- List of Figures
- List of Tables
- Regulation and Comparative Corporate Governance
- The History of Corporate Governance
- Capital Markets and Financial Politics: Preferences and Institutions
- An International Corporate Governance Index
- Boards and Governance: 25 Years of Qualitative Research with Directors of FTSE Companies
- Process Matters: Understanding Board Behavior and Effectiveness
- Board Committees
- The Governance of Director Networks
- Executive Compensation and Corporate Governance: What Do We “Know” and Where Are We Going?
- Corporate Governance: Ownership Interests, Incentives, and Conflicts
- Financial Leverage and Corporate Governance
- Financial Reporting, Disclosure, and Corporate Governance
- Auditing and Corporate Governance
- The Market for Corporate Control
- The Life Cycle of Corporate Governance
- Corporate Governance in High-Tech Firms
- Family Business and Corporate Governance
- Corporate Governance in IPOs
- Corporate Governance, Multinational Firms, and Internationalization
- Corporate Governance in Business Groups
- Governance in Financial Distress and Bankruptcy
- Venture Capital and Corporate Governance
- Private Equity, Leveraged Buyouts, and Corporate Governance
- Hedge Fund Activism and Corporate Governance
- The Financial Role of Sovereign Wealth Funds
- Corporate Governance and Nonprofits: Facing up to Hybridization and Homogenization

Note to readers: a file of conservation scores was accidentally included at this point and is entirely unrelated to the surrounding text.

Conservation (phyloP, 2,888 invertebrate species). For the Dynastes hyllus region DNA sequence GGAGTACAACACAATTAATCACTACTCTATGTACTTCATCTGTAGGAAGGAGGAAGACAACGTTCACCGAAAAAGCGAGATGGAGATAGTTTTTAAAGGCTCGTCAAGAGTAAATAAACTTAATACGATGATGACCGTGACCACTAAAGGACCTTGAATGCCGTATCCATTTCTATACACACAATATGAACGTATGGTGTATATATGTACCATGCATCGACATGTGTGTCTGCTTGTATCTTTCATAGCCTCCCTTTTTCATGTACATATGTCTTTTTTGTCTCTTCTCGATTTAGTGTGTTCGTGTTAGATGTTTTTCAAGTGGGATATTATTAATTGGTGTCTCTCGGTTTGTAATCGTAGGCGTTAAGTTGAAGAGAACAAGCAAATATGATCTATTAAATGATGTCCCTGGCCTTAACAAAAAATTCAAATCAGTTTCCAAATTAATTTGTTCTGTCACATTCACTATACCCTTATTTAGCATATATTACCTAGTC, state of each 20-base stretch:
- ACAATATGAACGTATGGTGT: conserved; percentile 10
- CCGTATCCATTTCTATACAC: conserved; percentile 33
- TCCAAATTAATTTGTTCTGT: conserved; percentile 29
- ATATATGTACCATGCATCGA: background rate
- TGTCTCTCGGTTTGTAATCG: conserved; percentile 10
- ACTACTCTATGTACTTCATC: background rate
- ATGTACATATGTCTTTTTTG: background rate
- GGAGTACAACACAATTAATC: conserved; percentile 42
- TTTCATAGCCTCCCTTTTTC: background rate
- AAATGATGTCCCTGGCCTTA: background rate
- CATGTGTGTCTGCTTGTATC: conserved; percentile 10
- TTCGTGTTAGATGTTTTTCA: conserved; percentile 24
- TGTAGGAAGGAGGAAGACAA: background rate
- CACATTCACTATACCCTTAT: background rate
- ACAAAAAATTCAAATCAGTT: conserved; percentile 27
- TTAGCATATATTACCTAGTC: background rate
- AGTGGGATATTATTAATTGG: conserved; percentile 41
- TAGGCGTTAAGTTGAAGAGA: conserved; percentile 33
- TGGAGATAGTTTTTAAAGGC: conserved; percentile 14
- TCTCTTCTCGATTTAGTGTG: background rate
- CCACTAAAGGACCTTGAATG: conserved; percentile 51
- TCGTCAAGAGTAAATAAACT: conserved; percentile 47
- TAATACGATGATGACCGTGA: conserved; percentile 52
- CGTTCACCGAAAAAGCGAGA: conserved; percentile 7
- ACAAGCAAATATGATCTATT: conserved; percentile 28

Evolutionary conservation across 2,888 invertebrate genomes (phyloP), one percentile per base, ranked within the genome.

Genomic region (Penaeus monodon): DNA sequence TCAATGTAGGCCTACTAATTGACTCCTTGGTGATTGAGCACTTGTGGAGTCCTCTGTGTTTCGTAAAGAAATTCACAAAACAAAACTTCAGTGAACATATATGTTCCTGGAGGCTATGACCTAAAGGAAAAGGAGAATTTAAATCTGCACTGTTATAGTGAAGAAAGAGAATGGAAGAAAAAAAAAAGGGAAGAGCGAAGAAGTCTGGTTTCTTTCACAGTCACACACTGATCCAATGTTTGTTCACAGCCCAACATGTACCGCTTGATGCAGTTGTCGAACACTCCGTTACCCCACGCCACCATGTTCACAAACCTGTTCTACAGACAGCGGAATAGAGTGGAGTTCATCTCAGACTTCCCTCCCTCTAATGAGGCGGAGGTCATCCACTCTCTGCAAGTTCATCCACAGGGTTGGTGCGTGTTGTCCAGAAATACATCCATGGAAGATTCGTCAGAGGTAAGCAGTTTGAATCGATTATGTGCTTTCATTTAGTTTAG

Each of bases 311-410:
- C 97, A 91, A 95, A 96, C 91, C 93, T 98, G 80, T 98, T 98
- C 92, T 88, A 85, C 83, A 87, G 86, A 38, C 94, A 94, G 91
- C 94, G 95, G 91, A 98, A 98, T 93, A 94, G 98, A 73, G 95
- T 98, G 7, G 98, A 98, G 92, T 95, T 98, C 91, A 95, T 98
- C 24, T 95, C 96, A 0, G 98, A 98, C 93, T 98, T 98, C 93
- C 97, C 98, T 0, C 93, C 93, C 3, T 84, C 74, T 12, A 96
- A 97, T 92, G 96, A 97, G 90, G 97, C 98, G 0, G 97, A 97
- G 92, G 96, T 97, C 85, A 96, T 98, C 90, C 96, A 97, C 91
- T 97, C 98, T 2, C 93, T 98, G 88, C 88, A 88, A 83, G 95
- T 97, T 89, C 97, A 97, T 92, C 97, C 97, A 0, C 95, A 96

- Corporate Governance and Labor
- Corporate Governance and Principal–Principal Conflicts
- Multiple Agency Theory: An Emerging Perspective on Corporate Governance
- An Age of Corporate Governance Failure?: Financialization and its Limits
- Corporate Governance and Corporate Social Responsibility
Abstract and Keywords
Information serves an important role in the governance process and, despite the presence of disclosure regulations, there are many private and public firms that voluntarily provide more information than required. This chapter considers the advantages and disadvantages of voluntary disclosure at the firm and societal levels. It studies the empirical literature on the connection between a firm’s disclosure policies and its corporate governance, which reveals mixed evidence. The chapter determines that unforeseen events may be important and calls for further studies on disclosure in private firms.
Christof Beuselinck, Tilburg School of Economics and Management, Tilburg University
Marc Deloof, Antwerp Management School, University of Antwerp
Sophie Manigart is full professor at Ghent University and partner at the Vlerick Leuven Gent Management School (Belgium), where she holds the Gimv Private Equity Chair. Her research interests focus on financing entrepreneurial companies, comprising the behavior of intermediaries (business angel and venture capital investors) and the interaction between financing choices and entrepreneurial company development. She has published on these topics in theJournal of Management Studies and the Journal of Business Venturing, among others.
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